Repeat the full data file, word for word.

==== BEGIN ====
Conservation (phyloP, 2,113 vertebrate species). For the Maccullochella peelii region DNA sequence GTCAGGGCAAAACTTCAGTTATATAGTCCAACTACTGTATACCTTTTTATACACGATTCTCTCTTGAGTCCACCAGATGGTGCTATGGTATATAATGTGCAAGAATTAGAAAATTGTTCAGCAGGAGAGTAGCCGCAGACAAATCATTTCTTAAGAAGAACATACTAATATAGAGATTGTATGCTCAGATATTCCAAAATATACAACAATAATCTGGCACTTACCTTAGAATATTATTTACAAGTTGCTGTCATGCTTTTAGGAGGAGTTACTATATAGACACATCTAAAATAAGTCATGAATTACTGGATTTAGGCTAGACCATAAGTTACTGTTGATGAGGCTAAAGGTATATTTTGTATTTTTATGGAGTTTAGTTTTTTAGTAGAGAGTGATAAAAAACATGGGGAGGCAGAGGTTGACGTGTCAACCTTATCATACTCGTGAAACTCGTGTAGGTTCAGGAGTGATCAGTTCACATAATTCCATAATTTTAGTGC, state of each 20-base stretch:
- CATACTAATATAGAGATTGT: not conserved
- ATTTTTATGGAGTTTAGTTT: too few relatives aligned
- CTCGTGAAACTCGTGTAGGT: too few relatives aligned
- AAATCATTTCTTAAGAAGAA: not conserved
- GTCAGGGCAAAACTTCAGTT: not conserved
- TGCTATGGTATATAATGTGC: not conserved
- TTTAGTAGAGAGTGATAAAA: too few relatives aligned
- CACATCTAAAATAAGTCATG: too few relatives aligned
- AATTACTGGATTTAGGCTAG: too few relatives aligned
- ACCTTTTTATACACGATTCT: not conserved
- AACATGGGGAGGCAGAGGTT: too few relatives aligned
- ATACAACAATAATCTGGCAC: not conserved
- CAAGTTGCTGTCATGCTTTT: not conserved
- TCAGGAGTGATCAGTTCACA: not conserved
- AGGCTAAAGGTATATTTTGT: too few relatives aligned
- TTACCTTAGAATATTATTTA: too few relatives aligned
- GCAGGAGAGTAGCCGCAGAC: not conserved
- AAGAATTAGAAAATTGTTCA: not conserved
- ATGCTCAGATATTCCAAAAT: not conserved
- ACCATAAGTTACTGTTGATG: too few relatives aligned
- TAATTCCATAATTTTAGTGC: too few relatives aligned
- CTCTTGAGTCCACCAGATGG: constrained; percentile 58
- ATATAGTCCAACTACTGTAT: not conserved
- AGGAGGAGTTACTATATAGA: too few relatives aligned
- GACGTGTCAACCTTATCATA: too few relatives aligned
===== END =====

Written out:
Conservation (phyloP, 2,113 vertebrate species). For the Maccullochella peelii region DNA sequence GTCAGGGCAAAACTTCAGTTATATAGTCCAACTACTGTATACCTTTTTATACACGATTCTCTCTTGAGTCCACCAGATGGTGCTATGGTATATAATGTGCAAGAATTAGAAAATTGTTCAGCAGGAGAGTAGCCGCAGACAAATCATTTCTTAAGAAGAACATACTAATATAGAGATTGTATGCTCAGATATTCCAAAATATACAACAATAATCTGGCACTTACCTTAGAATATTATTTACAAGTTGCTGTCATGCTTTTAGGAGGAGTTACTATATAGACACATCTAAAATAAGTCATGAATTACTGGATTTAGGCTAGACCATAAGTTACTGTTGATGAGGCTAAAGGTATATTTTGTATTTTTATGGAGTTTAGTTTTTTAGTAGAGAGTGATAAAAAACATGGGGAGGCAGAGGTTGACGTGTCAACCTTATCATACTCGTGAAACTCGTGTAGGTTCAGGAGTGATCAGTTCACATAATTCCATAATTTTAGTGC, state of each 20-base stretch:
- CATACTAATATAGAGATTGT: not conserved
- ATTTTTATGGAGTTTAGTTT: too few relatives aligned
- CTCGTGAAACTCGTGTAGGT: too few relatives aligned
- AAATCATTTCTTAAGAAGAA: not conserved
- GTCAGGGCAAAACTTCAGTT: not conserved
- TGCTATGGTATATAATGTGC: not conserved
- TTTAGTAGAGAGTGATAAAA: too few relatives aligned
- CACATCTAAAATAAGTCATG: too few relatives aligned
- AATTACTGGATTTAGGCTAG: too few relatives aligned
- ACCTTTTTATACACGATTCT: not conserved
- AACATGGGGAGGCAGAGGTT: too few relatives aligned
- ATACAACAATAATCTGGCAC: not conserved
- CAAGTTGCTGTCATGCTTTT: not conserved
- TCAGGAGTGATCAGTTCACA: not conserved
- AGGCTAAAGGTATATTTTGT: too few relatives aligned
- TTACCTTAGAATATTATTTA: too few relatives aligned
- GCAGGAGAGTAGCCGCAGAC: not conserved
- AAGAATTAGAAAATTGTTCA: not conserved
- ATGCTCAGATATTCCAAAAT: not conserved
- ACCATAAGTTACTGTTGATG: too few relatives aligned
- TAATTCCATAATTTTAGTGC: too few relatives aligned
- CTCTTGAGTCCACCAGATGG: constrained; percentile 58
- ATATAGTCCAACTACTGTAT: not conserved
- AGGAGGAGTTACTATATAGA: too few relatives aligned
- GACGTGTCAACCTTATCATA: too few relatives aligned